Can I get TMS Treatment if I Have a Physical Disability?
Transcranial Magnetic Stimulation (TMS) therapy has been around since the 1980’s. The procedure has emerged as a treatment option for major depressive disorder or depression that has been unresponsive to medication and psycho-cognitive therapy. TMS therapy is a non-invasive procedure which uses magnetic fields to induce nerve cell stimulation in the areas of the brain responsible for controlling mood and emotions. TMS therapy aims to re-activate nerve cells in areas of the brain that are not as active in people with depression. Repetitive transcranial magnetic stimulation therapy involves the use of repeated magnetic fields and is known as (rTMS).
rTMS differs from other types of brain stimulation therapies as it does not involve surgery or electrode implants.
Main contraindications to rTMS therapy primarily include a history of metal implantable devices, such as:
- Metal clips, plates, or rods
- Stents and filters
- Implanted electrodes for deep brain procedures, such as vagal stimulation and ECT
- Pacemakers, access ports, and medication pumps
- Hearing implants
- Bullet or Metal Fragments
What if I Have a Bad Heart?
According to a research study conducted by Florida International University and the Neuroscience Department at Baptist Hospital in Miami, rTMS therapy does not cause significant changes in blood pressure or heart rate after the procedure. Impulses during the procedure do stimulate the nervous system, potentially increasing heart rate while the pulses are administered. Experts recommend ECG monitoring during the procedure to monitor heart function.
Patients with a prior history of heart disease or that are on medication to control abnormal heart rhythms should speak with their cardiologist regarding the procedure prior to considering rTMS.
What if I have Migraines?
rTMS therapy is an approved therapy for the treatment of migraines for individuals over the age of 18. The procedure is not recommended for pediatric patients. According to the American Association of Neurology, medications are the first-line therapy for both prophylactic and symptomatic migraine headaches. rTMS trials for patients with migraines have confirmed the treatment is effective and safe for migraine prophylaxis.
rTMS is generally reserved for severe migraine headaches or those that are not controlled with traditional medications and/or Botox. A study performed in 2015 by Zardouz, et. al demonstrated that recurrent headaches were reduced by 82.1% over a 2-month treatment window. Patients with migraine headaches and a prior history of seizures should not undergo rTMS and should discuss their options with their neurologist.
What if I have Cancer?
rTMS therapy is effective in managing the major depressive disorders resulting from a diagnosis of cancer. Depending on the location and extent of the cancer rTMS may be contraindicated. Patients undergoing chemotherapy and/or radiation should discuss this option with their oncologist and neurologist prior to beginning therapy. Patients suffering from localized or metastatic tumors not affecting the brain or spinal cord are generally approved for treatment therapy with rTMS. For patients with intracranial tumors, potential seizure activity must be determined.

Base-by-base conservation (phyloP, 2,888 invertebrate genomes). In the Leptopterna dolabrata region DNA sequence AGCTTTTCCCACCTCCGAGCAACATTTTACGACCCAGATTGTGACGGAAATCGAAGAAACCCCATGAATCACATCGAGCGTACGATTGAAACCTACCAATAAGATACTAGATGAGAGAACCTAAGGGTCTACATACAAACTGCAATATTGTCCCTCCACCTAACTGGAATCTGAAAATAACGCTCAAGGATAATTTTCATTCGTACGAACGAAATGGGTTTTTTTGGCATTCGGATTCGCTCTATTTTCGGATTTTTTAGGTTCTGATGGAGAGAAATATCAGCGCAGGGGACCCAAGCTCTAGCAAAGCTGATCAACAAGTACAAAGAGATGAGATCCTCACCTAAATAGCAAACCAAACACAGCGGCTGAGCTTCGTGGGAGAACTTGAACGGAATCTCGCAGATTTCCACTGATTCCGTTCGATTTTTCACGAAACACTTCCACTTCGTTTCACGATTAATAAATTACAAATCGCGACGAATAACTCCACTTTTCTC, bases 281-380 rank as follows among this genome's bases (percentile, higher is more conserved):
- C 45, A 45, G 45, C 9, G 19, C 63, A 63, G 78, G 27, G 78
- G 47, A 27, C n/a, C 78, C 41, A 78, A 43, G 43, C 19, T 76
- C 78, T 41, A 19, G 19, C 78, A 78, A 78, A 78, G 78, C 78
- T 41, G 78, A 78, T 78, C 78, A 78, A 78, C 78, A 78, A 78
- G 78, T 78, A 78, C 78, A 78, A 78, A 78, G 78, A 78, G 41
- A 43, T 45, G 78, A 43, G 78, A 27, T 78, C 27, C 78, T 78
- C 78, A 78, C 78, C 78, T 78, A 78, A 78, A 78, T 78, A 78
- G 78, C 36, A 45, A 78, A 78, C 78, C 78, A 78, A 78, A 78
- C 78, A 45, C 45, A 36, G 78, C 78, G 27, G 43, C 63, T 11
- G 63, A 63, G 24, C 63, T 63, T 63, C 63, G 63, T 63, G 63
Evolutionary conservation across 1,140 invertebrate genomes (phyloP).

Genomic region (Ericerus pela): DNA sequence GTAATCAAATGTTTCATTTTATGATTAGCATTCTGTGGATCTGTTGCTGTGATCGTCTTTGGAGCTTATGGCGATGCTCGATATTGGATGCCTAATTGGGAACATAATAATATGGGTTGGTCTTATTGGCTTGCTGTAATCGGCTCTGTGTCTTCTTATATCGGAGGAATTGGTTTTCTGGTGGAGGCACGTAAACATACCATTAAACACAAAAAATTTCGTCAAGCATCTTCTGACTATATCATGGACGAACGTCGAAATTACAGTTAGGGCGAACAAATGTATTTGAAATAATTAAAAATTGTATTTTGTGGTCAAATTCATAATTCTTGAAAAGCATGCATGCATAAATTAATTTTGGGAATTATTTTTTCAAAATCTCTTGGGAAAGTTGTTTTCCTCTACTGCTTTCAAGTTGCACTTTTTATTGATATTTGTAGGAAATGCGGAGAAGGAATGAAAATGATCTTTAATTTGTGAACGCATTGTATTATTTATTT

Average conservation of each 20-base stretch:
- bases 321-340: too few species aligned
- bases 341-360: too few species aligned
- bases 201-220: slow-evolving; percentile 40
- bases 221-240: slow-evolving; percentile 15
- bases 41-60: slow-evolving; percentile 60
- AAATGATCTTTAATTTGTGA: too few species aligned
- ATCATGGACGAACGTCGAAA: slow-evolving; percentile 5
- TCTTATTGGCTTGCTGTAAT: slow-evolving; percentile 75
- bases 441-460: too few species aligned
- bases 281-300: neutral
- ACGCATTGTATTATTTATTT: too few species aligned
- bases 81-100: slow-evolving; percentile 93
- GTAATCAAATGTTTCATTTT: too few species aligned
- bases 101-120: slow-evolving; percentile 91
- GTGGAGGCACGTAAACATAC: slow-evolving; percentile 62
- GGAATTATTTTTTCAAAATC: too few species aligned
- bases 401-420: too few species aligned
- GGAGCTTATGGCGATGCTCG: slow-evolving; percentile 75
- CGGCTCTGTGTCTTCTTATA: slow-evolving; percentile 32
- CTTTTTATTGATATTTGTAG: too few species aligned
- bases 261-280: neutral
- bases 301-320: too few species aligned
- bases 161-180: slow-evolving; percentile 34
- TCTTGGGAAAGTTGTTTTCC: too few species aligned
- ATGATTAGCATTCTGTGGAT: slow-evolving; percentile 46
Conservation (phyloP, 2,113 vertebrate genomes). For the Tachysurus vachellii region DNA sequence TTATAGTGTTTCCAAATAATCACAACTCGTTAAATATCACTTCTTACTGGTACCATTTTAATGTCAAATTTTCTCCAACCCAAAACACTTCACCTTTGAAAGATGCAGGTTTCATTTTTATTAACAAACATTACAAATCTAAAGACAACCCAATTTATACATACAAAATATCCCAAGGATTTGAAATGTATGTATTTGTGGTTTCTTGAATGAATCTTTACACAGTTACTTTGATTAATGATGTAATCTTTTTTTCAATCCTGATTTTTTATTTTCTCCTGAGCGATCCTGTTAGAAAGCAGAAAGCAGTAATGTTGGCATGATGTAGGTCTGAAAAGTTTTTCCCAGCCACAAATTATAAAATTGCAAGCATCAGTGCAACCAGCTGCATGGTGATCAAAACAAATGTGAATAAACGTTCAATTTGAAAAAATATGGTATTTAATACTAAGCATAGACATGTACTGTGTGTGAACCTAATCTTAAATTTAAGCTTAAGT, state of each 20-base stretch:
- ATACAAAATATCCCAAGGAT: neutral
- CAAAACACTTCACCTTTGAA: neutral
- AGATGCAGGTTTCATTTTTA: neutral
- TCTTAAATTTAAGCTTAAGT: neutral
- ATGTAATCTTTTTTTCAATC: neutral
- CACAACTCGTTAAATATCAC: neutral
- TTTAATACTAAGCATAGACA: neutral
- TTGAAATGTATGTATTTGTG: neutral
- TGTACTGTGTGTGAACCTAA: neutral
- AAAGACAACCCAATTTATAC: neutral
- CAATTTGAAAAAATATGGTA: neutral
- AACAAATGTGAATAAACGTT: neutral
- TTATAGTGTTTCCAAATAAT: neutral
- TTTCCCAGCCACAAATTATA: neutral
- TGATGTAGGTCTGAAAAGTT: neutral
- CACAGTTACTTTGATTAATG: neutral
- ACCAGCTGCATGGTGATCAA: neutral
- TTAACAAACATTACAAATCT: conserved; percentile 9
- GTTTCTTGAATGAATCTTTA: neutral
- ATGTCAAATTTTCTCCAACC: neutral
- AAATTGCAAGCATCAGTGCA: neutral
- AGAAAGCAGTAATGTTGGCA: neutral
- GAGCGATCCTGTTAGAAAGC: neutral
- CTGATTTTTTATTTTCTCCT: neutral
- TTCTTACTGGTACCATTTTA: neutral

Patients with brain tumors wishing to begin rTMS therapy must undergo evaluation by their oncologist regarding tumor size and location, swelling around the area, and the type and aggressiveness of the tumor. According to a study published by Surya, et. al in 2016, patients with slow-growing small to modest size tumors, such as certain meningiomas, did not suffer evidence of seizure disorders following both rTMS treatments and electroconvulsive therapy (ECT), even in the 34% that have suffered epileptic episodes in the past. The study also indicated substantial improvements in depressive symptoms following an average of 36 treatments with rTMS.
Will Transcranial Magnetic Stimulation Affect my Weight?
Preliminary studies regarding the use of rTMS have shown positive results in the management of obesity. A study performed by the University of Milan, Italy over a 9 week period revealed that treatment with rTMS therapy not only alleviated depression but reduced cravings in 16 obese study participants.
Weight itself is not a contraindication to receiving rTMS therapy; however, patients considering the use of rTMS should have a thorough and complete evaluation for other health issues, such as irregular heart rate and the presence of heart disease prior to commencing therapy. Persons receiving rTMS will have their weight monitored regularly to ensure healthy weight levels are maintained for persons at risk for becoming underweight.
RTMS therapy is emerging as a beneficial therapy option for the management of depression, pain, obesity, and addiction disorders. The safety of TMS treatment in conjunction with other psychological or physical afflictions is still under investigation and is becoming more clear year after year. Although the procedure has been approved by the FDA for the management of depression and the treatment of migraine headaches, alternative uses of rTMS for treatment of other psychological, mood, cognitive, and neurologic conditions are currently under trials and investigation.